Troops ambushed, Collins lies in state, and a rant about motor car owners!

What was in the news 100 years ago today? Richard Forrest of Cork City Library reports
Troops ambushed, Collins lies in state, and a rant about motor car owners!

An ad in the Echo on August 26, 1922

NATIONAL troops that left Cork yesterday afternoon for Millstreet were ambushed no less than three times, the Echo reported 100 years ago today, on Saturday, August 26, 1922.

It is almost miraculous that none were killed but five were wounded, some seriously.

They were travelling in an Overland touring car, two Leyland lorries and one Ford motor car.

The first attack came at Inniscarra at the junction down to the graveyard. The cottage here gave cover that saved the troops from total annihilation by Thompson and Lewis gunfire from the opposite side of the river. So too the cover availed of by the steep wood on their own side. The shooting got so intense in the half-hour battle that retreat had to be made further up its slope.

The Ford had no cover and turned back for Cork. Reinforcement arrived in the form of a Whippet armoured car.

The next attack came soon after Berrings Creamery .

On surviving this, the beleaguered men decided to turn back for Cork and were very soon attacked for the third time. A dreaded fourth attack repassing Inniscarra didn’t materialise.

Pests of the Highway

In Ireland, as in England, those pests of the highway - reckless motor drivers - give much concern to the general public. 

The toll of accidents is on the increase and roads are becoming increasingly dangerous.

Quite simply, the volume of traffic has outgrown the roads hosting it and outrun the common sense of those using them.

Our loose system of regulation is out-of-date and useless. Traffic experts point out accidents are caused by dangerous driving, lack of proper regulations, high hedges obscuring bends, and the inadequacy of approach roads into towns. The most significant of these being the first.

But the reckless driver is not necessarily he who puts up speed on the open road, but the driver who from ignorance of safe driving or from criminal neglect, fails to exercise adequate observation as he motors along.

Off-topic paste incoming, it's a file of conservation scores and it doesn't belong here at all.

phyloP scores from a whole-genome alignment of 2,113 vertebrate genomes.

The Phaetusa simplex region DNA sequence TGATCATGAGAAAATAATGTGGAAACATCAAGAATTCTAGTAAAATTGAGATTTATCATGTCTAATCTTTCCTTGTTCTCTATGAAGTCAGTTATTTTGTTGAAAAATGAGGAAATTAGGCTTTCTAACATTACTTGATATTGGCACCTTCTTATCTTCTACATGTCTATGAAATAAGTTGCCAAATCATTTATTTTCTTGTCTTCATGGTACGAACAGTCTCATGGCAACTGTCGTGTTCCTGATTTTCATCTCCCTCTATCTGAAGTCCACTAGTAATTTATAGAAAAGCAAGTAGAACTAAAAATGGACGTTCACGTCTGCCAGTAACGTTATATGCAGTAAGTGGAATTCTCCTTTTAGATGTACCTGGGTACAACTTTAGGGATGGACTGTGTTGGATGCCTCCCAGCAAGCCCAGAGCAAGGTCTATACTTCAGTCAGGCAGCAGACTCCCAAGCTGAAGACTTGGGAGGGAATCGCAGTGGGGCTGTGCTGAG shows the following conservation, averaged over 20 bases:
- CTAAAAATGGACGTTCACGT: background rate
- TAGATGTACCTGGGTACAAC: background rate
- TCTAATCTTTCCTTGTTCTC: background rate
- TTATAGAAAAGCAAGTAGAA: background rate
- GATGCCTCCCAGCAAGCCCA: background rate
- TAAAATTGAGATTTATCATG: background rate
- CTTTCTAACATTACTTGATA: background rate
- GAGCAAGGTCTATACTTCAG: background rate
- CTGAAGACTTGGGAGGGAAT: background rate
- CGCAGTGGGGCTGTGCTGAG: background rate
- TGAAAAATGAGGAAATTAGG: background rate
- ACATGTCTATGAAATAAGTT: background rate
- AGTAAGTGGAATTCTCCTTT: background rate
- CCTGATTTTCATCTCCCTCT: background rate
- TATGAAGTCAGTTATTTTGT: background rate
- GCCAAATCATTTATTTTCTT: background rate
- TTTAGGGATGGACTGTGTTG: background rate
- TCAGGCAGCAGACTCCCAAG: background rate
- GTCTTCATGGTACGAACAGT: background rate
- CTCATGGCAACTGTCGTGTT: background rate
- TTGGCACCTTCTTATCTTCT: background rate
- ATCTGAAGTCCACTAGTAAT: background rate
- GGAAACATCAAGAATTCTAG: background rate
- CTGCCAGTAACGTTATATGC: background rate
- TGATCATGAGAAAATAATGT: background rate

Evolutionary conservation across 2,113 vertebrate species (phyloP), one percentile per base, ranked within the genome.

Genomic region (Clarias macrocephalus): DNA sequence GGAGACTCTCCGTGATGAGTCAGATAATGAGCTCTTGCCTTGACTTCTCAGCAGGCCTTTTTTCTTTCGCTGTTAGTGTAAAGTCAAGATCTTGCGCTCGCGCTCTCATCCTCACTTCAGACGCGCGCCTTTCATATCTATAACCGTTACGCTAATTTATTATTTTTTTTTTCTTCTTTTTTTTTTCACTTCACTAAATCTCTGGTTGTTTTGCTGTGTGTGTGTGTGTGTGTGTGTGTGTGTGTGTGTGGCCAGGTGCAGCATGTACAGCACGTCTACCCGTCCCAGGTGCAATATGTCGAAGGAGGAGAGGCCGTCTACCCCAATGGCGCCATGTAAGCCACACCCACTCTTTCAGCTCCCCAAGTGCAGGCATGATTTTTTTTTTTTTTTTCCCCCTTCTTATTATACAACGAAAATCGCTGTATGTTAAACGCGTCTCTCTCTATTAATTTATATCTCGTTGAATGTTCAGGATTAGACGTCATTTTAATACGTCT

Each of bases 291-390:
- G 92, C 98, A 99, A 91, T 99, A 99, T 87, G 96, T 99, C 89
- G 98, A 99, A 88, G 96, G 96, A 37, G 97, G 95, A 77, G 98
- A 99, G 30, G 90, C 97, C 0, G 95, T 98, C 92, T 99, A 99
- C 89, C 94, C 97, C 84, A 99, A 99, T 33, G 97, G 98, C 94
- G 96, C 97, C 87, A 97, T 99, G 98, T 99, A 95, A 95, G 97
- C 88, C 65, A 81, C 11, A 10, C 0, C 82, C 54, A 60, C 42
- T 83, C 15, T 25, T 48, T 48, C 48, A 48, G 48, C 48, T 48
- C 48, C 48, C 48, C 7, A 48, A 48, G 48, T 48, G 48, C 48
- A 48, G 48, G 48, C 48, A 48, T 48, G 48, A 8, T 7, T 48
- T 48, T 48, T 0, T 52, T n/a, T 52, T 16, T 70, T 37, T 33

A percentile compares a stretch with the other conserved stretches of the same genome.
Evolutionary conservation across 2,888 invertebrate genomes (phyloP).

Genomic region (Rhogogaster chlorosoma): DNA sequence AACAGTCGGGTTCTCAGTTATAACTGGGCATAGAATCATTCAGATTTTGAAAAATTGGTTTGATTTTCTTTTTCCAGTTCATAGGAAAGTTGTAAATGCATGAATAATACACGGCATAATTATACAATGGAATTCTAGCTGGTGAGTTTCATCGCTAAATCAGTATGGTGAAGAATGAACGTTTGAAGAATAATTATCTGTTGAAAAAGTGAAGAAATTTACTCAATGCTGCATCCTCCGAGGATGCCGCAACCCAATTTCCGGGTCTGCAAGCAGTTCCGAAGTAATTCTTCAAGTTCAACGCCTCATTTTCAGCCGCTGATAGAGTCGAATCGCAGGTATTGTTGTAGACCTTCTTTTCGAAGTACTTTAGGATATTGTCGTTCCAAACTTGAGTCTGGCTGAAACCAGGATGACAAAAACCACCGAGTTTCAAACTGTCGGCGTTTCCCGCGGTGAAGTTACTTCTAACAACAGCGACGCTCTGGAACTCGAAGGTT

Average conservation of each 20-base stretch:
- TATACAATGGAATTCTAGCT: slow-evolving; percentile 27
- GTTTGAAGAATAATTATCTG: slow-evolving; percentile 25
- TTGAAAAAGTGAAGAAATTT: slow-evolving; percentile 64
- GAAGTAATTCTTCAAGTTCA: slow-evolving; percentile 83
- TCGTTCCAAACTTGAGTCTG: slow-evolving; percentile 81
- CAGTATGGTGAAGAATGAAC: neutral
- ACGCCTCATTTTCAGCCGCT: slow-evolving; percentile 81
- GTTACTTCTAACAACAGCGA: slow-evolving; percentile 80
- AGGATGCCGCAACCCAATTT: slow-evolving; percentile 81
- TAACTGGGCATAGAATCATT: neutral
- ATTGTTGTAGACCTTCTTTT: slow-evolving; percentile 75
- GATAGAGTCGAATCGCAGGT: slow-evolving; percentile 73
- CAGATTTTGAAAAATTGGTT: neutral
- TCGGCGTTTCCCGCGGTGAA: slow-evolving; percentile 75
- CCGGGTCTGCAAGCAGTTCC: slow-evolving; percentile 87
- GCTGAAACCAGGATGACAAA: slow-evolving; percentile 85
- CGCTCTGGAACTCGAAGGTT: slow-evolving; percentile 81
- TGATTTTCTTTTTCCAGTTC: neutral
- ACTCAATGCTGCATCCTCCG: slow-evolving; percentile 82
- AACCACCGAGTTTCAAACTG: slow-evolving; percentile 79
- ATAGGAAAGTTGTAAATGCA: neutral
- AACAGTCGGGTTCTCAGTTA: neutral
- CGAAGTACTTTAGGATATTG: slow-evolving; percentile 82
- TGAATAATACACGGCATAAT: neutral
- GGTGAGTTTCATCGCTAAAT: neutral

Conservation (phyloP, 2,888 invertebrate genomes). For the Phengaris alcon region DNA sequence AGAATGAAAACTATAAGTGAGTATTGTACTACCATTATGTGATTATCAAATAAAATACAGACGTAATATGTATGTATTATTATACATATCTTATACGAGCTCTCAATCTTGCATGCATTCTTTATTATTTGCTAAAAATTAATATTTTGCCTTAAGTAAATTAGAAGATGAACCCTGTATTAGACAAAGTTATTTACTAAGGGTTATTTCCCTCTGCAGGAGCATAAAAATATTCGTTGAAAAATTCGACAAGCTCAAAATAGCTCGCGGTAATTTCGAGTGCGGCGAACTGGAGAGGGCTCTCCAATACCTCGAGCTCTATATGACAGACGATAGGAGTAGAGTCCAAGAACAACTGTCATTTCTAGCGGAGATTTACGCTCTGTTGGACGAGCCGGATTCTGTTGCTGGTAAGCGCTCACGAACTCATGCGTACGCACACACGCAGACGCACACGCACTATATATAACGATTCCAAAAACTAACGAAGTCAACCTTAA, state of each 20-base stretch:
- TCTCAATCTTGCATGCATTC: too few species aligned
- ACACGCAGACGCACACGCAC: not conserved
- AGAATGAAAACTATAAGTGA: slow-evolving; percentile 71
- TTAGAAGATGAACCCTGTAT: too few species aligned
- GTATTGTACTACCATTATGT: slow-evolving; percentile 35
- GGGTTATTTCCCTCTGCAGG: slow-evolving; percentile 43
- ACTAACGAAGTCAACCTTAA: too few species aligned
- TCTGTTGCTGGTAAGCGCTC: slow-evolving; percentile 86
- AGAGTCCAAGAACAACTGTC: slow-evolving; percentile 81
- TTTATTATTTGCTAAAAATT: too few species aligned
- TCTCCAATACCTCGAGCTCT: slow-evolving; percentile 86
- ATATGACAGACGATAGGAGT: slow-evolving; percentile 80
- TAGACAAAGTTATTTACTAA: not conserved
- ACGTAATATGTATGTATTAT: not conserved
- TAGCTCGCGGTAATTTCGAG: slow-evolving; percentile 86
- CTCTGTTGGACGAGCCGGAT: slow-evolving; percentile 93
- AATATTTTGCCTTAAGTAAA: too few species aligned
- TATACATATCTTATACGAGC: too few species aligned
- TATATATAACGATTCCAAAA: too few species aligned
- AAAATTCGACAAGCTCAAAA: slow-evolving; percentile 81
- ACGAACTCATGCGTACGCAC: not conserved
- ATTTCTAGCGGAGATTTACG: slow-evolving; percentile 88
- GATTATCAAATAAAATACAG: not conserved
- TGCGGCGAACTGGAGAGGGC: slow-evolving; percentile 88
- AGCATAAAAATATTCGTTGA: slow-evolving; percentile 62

Mr W.V. Gibson, the AA’s legal man in England, says the remedy is the infliction of severe penalties for proven cases of dangerous driving. The dangerous motorist must be dealt with in a way that prevents him driving again, such as the suspension of licence.

Michael Collins lies in state

The body of General Collins lay in state yesterday beneath the O’Connell statue in Dublin’s City Hall. Vast numbers passed by the coffin during the course of the day and scenes of grief were witnessed that will live on in Irish history. 

The Hall was heavily draped in black and the cover of the coffin was removed. The figure of the dead General lay bathed in the fitful light of six tapers with a brass crucifix at his head.

Meanwhile, a Solemn Requiem High Mass for the repose of his soul was celebrated in Cork at the Cathedral at 11am today, His Lordship the Bishop presiding.

Cork Corporation adjourned business as a mark of public grief and it was agreed that as many members as could attend should represent the Corporation at the funeral.

Cork Chamber of Commerce met in the Board Room of the Victoria Hotel this evening to arrange the chartering of a steamer to take passengers to Dublin for the funeral on Monday. One of the cross-channel vessels will leave Cork on Sunday evening and return Monday. The precise time of departure will be posted up at the Post Office when known. It is expected the return fare will be 30 shillings.

“He died like a Collins”

Patrick Collins, the General’s brother in Chicago Police Force, has expressed his deepest grief. He spoke of their boyhood days together and the many happy times they walked to Bandon.

Michael brought up the possibility of being killed in a letter to his brother a fortnight ago. Patrick said: “He wrote that if I got the news he had been killed, I would know he died like a Collins, and fighting for Ireland. 

"If it were a real Irishman that killed Mike, I would say the Irish race stands discredited, but I know it was not. It was some blackguard not fit to wipe his boots.”

Land that Knows no Sigh

General Collins’s sister, a Sister of Mercy in England, has written to family members: “I am 21 years in religion today, and what an anniversary. The Sisters knew about it last evening but did not tell me till after Mass.

“My beloved ones, what can I say to comfort you in our sorrow? A sorrow not only personal but universal. May God help us echo our Saviour’s words, ‘forgive them’. Yes, my darlings, we must pray for this spirit, for so we shall follow our beloved hero brother to the ‘Land that knows no sigh, where the tear from every eye is wiped away for evermore’.

Our own baby has fulfilled papa’s prophecy, for down the ages the name of Michael Collins will be blest for his fearlessness, nobility, spirit of forgiveness and dauntless patriotism. Please God, it is the turning point in Ireland’s history. “

Trouble All Over

Sligo was heavily sniped this morning. National troops captured 18 Irregulars near Rathdowney, Tipperary, along with arms and explosives.

The motor car of three National Army officers in mufti was fired upon in Glasson, Co. Westmeath. Lieutenant MacCormack was mortally wounded. In the same incident, Patrick Murtagh, an egg exporter, was struck in the side as he was mounting his cart. He died an hour later.

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